Donald Trump spent the final weeks before the January 6 attack on the Capitol careening recklessly between conspiracy theories and rebuffing anyone who tried to intervene.
In Thursday’s hearing of the January 6 Select Committee, Chair Bennie Thompson (D-MS) described Trump’s activities as “essentially a political coup.” And it almost was, but the effort the committee laid out seemed drawn out of some bizarre black comedy, with each detail more farcical than the last.
The hearing room occasionally broke out in laughter at the ineffectual attempts of Jeffrey Clark, a Justice Department official, to seize control of the department and overturn the election.
Clark linked up with Trump, going through Trump allies and around his own bosses, and became integral to their plot to overturn the election by appointing fake electors from swing states to replace the legitimate electors that were to be counted on January 6. Clark was willing to execute a plan no one in line to be attorney general would touch, and that put him in position to ascend to a job that was otherwise out of reach. That plot was the central focus of Thursday’s hearing.
Attendees snickered when acting Attorney General Jeffrey Rosen described his reaction when his then-subordinate Clark asked him to stay as his subordinate once Clark usurped him. “I didn’t accept that offer,” Rosen said.
It felt more like a Friars Club roast than a congressional hearing at times, as top Republican lawyers repeatedly described mocking Clark’s efforts during the Oval Office meeting Rosen demanded once he got wind of Trump and Clark’s plans.
The committee showed footage of former White House counsel Eric Herschmann railing against Clark, describing his proposal as “asinine” and relating how he said of the environmental lawyer, “The best I can tell is the only thing you know about environmental and election challenges is they both start with E. And based on your answers tonight, I’m not even certain you know that.” Former acting Deputy Attorney General Richard Donoghue, who was testifying in person, described denigrating Clark’s legal experience directly to Trump. When Clark tried to respond, Donoghue sneered, “You’re an environmental lawyer. How about you go back to your office, and we’ll call you when there’s an oil spill?”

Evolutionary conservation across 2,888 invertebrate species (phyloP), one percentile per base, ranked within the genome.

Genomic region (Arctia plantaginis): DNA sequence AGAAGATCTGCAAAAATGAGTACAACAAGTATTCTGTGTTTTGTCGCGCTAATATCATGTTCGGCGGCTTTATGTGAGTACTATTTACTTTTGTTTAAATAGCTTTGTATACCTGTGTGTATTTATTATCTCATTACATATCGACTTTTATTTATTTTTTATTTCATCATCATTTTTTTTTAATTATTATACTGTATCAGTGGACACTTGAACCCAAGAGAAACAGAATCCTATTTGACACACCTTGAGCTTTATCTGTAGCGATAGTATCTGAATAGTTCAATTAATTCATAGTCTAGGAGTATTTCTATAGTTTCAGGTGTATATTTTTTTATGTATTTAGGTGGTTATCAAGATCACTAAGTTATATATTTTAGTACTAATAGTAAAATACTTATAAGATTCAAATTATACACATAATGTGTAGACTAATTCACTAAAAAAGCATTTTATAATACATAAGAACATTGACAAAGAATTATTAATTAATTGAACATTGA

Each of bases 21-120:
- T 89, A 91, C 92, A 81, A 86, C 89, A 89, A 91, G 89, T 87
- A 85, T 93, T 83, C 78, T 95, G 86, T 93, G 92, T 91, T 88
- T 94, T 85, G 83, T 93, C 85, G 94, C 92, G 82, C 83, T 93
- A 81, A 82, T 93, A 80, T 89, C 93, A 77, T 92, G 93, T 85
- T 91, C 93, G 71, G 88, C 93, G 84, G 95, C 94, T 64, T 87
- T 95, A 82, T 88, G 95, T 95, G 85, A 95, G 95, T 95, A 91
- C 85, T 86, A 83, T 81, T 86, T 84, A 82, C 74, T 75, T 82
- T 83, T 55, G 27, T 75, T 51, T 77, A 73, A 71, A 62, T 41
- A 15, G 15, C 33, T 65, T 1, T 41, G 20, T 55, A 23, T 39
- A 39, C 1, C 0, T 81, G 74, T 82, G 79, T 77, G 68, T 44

But before that meeting, Clark was on the brink of succeeding. The White House appears to have considered the deal done: It listed Clark on their call log as the acting attorney general before the meeting. Trump only backed off once the other Justice and White House officials there made clear to him that appointing Clark would turn the Justice Department into “a graveyard,” with mass resignations.
Steven Engel, the head of the Office of Legal Counsel, reinforced that it would be a public relations disaster from Trump in addition to all the other negative consequences from trying to overturn the election. “All anyone is going to think is that you went through two attorneys general in two weeks, until you found the environmental guy to sign this thing,” he said of the letter Clark wanted to send to swing states.
In providing a full account of Trump’s failed efforts, the committee showed an increasingly desperate man pursuing increasingly bizarre justifications for overturning the election. They revealed that acting Secretary of Defense Chris Miller personally investigated a conspiracy theory that Italian satellites being operated from the US embassy in Rome switched votes from Trump to Biden with the help of MI6 and the CIA. “Pure insanity,” Donoghue said of the video that was sent to him on the theory. Trump also asked the DOJ and the Homeland Security Department to seize voting machines based on another conspiracy theory.